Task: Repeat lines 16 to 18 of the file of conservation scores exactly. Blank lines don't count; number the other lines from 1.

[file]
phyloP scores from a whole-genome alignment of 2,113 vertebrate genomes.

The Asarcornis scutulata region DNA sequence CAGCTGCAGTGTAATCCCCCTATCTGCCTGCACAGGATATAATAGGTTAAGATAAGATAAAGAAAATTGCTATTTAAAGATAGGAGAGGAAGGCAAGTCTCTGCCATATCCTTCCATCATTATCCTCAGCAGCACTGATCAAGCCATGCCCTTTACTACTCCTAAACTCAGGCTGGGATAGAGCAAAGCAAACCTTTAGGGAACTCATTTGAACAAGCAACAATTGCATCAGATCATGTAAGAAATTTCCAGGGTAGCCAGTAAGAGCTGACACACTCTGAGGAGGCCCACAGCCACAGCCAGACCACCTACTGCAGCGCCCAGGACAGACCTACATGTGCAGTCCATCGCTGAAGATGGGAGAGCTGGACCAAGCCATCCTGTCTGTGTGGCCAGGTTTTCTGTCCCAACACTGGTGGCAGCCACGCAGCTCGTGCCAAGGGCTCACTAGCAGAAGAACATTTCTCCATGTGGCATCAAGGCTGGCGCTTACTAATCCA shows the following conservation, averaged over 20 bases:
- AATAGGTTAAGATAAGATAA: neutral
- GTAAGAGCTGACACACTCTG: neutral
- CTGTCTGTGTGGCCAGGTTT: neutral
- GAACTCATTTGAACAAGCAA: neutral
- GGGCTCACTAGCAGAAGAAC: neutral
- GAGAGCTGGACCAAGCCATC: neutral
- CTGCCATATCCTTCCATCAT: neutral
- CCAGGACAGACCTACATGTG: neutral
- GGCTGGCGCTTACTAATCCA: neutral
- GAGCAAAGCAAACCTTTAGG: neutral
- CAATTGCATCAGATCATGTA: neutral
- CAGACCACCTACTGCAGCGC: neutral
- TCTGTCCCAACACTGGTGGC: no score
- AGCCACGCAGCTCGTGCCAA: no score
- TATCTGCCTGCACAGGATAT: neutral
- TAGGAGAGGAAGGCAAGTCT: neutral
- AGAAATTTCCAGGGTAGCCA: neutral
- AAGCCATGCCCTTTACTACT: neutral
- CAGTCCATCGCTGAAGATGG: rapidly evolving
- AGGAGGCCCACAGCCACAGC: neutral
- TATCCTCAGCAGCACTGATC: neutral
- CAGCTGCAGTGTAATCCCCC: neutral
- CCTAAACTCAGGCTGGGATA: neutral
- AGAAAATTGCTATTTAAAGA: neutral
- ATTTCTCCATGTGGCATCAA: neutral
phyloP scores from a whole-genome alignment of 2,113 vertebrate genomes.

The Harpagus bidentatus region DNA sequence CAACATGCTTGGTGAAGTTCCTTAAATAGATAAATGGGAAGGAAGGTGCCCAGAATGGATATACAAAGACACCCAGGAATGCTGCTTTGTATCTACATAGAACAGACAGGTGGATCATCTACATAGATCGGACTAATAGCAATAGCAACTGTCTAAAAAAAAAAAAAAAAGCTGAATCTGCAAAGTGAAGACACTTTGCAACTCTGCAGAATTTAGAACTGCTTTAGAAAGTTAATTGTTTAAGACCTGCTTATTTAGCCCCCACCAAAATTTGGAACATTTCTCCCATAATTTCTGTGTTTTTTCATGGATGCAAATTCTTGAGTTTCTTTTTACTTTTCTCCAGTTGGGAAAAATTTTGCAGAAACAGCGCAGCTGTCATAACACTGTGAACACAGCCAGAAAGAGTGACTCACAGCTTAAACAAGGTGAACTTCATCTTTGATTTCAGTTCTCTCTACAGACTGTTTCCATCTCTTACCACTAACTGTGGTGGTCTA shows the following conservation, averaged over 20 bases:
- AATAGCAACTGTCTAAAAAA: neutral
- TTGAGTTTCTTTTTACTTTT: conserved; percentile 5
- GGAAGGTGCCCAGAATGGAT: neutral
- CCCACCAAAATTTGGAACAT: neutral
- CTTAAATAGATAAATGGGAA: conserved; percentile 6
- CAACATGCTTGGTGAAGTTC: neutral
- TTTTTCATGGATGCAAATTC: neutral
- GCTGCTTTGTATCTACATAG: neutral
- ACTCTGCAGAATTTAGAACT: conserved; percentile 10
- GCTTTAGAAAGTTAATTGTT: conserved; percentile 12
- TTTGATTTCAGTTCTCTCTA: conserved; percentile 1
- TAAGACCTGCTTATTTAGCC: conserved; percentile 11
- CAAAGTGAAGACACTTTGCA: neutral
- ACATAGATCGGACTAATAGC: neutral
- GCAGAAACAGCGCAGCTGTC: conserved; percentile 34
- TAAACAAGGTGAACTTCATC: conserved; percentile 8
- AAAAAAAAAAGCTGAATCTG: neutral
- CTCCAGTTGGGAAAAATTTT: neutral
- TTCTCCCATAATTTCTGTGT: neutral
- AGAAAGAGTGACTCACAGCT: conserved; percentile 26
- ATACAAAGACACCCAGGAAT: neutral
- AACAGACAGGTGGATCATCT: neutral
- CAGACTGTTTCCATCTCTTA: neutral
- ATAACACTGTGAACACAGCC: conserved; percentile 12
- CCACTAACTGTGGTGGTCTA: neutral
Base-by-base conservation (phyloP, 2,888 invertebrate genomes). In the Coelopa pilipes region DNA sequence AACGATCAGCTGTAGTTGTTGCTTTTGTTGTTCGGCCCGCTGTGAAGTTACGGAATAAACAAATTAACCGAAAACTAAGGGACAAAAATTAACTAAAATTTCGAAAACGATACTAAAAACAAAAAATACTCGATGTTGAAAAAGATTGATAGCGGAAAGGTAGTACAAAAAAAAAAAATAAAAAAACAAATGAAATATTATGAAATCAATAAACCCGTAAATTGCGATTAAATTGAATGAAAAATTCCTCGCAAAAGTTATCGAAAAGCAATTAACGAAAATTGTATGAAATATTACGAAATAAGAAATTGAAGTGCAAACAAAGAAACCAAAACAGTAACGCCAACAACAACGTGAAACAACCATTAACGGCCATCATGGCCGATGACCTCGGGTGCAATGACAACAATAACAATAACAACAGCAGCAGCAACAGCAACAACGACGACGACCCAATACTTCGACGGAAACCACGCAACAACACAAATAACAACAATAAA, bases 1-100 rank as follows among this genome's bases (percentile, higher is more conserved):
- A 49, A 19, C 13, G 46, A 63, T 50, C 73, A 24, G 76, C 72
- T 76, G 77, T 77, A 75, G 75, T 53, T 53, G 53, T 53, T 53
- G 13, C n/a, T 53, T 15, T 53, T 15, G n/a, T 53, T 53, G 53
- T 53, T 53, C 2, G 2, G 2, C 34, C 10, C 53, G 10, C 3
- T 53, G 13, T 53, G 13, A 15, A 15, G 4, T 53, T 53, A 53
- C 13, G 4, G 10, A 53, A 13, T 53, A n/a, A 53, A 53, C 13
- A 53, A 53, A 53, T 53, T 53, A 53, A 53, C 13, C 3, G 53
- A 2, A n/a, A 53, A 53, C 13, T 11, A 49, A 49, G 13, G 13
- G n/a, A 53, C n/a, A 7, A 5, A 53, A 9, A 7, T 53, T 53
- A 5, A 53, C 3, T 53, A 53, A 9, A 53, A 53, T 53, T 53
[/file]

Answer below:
- AGCCACGCAGCTCGTGCCAA: no score
- TATCTGCCTGCACAGGATAT: neutral
- TAGGAGAGGAAGGCAAGTCT: neutral